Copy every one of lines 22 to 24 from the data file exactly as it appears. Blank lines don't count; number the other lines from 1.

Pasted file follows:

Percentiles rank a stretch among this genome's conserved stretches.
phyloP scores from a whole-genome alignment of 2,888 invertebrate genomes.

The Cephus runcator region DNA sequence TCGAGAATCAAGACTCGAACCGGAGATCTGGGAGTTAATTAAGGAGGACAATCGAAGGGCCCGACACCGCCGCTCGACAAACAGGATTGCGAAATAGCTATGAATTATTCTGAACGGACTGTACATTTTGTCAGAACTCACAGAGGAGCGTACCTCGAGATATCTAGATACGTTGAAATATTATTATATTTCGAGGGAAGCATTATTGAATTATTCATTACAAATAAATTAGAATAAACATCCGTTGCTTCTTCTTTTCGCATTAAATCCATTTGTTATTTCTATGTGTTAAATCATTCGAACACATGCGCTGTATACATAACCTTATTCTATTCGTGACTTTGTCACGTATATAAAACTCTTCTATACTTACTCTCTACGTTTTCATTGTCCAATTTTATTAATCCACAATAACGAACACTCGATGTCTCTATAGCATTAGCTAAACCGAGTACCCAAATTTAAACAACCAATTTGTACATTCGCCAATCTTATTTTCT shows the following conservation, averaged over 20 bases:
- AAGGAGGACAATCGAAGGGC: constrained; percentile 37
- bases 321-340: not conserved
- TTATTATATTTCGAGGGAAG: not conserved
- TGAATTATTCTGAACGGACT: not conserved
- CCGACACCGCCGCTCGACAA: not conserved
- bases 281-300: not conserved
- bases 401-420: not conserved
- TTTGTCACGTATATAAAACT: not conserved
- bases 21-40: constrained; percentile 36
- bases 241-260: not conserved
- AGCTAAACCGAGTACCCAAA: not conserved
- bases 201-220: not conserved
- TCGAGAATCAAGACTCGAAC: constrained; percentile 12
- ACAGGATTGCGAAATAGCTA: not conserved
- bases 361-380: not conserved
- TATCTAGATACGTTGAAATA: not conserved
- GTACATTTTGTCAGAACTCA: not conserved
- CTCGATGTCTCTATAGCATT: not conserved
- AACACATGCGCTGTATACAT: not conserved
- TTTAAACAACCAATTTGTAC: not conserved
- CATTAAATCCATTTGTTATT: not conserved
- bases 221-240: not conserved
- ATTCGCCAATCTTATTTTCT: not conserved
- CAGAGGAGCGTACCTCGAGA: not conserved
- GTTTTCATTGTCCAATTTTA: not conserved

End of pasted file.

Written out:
- AACACATGCGCTGTATACAT: not conserved
- TTTAAACAACCAATTTGTAC: not conserved
- CATTAAATCCATTTGTTATT: not conserved